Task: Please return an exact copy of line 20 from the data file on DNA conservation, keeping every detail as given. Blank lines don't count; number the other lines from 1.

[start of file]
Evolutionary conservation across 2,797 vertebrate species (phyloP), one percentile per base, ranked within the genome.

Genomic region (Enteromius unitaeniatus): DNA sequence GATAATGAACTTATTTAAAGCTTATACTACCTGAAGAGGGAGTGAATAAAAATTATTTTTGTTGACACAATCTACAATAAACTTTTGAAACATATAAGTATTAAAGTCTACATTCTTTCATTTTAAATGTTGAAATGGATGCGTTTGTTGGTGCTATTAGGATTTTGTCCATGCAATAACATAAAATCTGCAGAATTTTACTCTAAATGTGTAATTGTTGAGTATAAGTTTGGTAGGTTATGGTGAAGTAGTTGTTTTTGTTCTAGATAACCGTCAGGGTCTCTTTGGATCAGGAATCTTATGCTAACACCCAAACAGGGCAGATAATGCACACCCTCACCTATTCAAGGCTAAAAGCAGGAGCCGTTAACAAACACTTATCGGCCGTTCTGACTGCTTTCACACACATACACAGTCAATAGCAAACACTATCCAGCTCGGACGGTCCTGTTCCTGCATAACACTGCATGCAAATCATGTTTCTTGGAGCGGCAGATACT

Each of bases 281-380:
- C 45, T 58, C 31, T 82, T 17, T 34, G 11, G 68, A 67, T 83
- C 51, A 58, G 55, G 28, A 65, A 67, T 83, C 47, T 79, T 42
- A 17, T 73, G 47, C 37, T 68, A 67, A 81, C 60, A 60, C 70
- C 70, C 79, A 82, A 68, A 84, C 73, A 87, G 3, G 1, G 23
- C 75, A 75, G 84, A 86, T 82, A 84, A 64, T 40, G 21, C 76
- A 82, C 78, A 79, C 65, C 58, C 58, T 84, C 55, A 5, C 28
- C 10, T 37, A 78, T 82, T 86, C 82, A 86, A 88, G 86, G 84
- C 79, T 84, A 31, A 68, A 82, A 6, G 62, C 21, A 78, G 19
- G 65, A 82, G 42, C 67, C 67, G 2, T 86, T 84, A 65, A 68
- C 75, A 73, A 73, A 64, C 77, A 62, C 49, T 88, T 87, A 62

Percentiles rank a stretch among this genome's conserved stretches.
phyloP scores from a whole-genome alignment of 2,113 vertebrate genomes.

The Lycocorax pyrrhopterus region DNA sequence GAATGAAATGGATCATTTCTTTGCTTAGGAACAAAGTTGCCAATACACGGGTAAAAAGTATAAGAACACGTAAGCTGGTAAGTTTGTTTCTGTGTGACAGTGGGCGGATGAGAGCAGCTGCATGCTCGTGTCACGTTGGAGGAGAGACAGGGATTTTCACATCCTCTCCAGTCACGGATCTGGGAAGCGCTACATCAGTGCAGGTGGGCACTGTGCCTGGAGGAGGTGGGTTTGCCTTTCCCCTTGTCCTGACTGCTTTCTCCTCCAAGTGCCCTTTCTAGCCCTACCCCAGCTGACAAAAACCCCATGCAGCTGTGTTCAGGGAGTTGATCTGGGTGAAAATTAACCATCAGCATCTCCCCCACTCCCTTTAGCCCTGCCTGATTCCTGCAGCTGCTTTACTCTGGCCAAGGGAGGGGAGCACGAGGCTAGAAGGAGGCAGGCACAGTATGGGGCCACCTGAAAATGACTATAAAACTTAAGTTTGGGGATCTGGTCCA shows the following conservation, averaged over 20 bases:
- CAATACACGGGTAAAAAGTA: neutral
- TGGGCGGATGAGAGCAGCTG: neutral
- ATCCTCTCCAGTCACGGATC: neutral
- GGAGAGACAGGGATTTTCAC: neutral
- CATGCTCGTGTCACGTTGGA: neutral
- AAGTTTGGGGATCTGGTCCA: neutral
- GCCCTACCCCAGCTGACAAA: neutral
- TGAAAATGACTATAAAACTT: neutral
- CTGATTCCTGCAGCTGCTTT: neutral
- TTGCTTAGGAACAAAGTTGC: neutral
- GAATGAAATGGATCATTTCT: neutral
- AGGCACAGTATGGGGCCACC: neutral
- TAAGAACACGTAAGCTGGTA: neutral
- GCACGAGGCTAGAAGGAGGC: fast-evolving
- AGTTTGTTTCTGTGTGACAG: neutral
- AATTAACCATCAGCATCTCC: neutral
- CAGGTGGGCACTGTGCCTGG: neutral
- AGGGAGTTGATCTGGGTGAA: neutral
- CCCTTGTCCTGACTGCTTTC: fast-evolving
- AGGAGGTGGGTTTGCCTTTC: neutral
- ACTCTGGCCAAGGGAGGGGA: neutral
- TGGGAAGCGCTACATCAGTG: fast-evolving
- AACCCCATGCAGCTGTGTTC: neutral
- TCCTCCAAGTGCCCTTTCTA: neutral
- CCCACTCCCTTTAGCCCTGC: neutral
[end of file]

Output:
- GGAGAGACAGGGATTTTCAC: neutral